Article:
“No, but come and look, I can order it now and it’ll be here by lunchtime…” I paused… “Well, it’ll be here sometime between 2pm and 4pm.” 

“That’s lunchtime,” she nodded with the professional timekeeping of a student.

I turned back to the laptop. This first shop was an all-encompassing top-up-the-fridge number – Tropicana, avocado, wild rocket, Evian, Hoegaarden, Morrisons spinach and ricotta tortelloni. Oh God, I am so middle class. I kept adding stuff in a bid to reach the £50 mark to earn £10 off my first Morrisons shop, paid £42.36 (so cheap) and sat back. It was 2pm. Half an hour later, Amazon texted me: “your Prime Now shopper has started working on your order. We’ll let you know if there are any changes!” and I was away. 

Stephen Armstrong with his daughters, Rosa, 18, and Tess, 16
Stephen Armstrong with his daughters, Rosa, 18, and Tess, 16

The goods arrived bang on time at 3pm in proper cool brown grocery bags – the kind I’d coveted since I first watched TV programmes set in New York. And yet… the Hoegaarden was missing.

I went back online and saw 11 items in my shopping basket, totalling £23.38 and including the beer I’d ordered and, I thought, paid for. There were my Magnums, my Nature Valley variety pack and my Warburton crumpets. This made no sense. Could it be that the fun stuff like lager, ice cream and crumpets were somehow quarantined from the nourishing wild rocket salad? I paid for it anyway. It had my lager.

I’m usually pretty deft with the online shopping, jumping fairly callously between Sainsburys, Waitrose and the odd Tesco top-up, depending on how much I’m spending, who I’m buying for and when they’ll deliver. But the multiple Amazon platforms had me confused. Loo roll, for instance, is available via Amazon Prime, with next-day delivery, as well as via Morrisons and Amazon Fresh for same-day delivery. Not to mention that the same brand is available from an avalanche of “other sellers” called things like WowBoxme, UK Business Supplies, Regal Essentials, Cambridge Retail and Homes Deco. It felt like a bunch of shops having a fight over my personal hygiene – but at least in the next lockdown they shouldn’t run out.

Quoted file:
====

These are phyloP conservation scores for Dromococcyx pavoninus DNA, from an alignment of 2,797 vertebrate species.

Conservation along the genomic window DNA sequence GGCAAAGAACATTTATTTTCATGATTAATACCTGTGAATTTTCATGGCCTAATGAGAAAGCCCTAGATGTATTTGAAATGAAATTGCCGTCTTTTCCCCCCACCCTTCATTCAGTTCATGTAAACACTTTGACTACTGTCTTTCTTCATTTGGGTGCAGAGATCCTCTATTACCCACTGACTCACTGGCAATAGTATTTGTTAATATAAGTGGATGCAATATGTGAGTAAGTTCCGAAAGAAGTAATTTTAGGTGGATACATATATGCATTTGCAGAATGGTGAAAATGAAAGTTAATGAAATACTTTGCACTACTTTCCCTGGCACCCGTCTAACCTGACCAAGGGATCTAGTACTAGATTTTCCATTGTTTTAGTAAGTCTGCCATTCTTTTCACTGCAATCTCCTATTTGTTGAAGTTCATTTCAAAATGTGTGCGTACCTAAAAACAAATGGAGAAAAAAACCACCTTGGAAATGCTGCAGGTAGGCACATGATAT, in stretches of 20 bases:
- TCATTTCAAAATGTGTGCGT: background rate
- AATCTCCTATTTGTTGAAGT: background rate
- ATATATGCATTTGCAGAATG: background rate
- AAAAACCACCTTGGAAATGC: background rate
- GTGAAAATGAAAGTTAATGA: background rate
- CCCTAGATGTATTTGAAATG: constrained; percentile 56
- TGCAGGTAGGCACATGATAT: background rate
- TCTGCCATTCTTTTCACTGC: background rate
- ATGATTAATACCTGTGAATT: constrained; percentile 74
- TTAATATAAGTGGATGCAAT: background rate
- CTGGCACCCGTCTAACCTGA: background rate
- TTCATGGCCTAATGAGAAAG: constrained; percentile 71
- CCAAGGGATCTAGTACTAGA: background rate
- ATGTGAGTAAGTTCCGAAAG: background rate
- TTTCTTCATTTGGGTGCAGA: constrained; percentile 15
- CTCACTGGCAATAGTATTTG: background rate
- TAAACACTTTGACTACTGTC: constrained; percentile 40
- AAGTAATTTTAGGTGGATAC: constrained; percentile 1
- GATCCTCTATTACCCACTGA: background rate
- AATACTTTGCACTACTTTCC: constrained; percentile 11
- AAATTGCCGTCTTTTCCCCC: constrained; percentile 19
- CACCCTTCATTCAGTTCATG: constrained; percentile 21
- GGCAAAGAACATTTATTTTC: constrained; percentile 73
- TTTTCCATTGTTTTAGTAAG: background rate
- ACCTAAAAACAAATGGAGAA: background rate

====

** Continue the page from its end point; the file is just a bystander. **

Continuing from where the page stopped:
The next day, Rosa’s boyfriend offered to cook fajitas. In my head, I would wander through the house thinking up an interesting recipe and just ordering the ingredients out loud: “Alexa! Buy spring onions, sour cream and beetroot”. In practice, I took so long trying to make it work that Rosa took over and bashed away at the laptop. She filled a basket, went to checkout, pressed pay and was told there were no available slots. Did she want to join a waiting list? She did. They said they would text her when slots became available. They did. The earliest delivery slot was the following day. Fortunately, that first shop had been generous one. By Thursday, I’d got it nailed, and our £20 Amazon Fresh order arrived within two hours.

We sat down to watch TV. Me, I love the Amazon offering. Man in the High Castle, Mozart in the Jungle, The Marvellous Mrs Maisel – intelligent, high-concept shows. I snuggled down. Rosa slid upstairs. She had Harlots on BBC iPlayer. “It’s free,” she explained. “You have to pay extra for everything on Amazon.” She paused. “Everything I want to watch anyway.” Tess was out at a party, obviously.

So I took the Echo Show up to my room – it’s an Alexa device with a video screen. I could call up a movie, hear the news, check the weather and set an alarm then lie back to doze with the sound of a campfire crackling away. Which is when I realised… Amazon is great for a 54 year-old guy. It could probably even supply a blanket for my knees before the film I was watching had finished. But this year, Apple is rumoured to be launching its own version of Prime. I suspect I know which one my daughters will choose.

Do you use Amazon Fresh to shop for groceries? Share your experience in the comments section below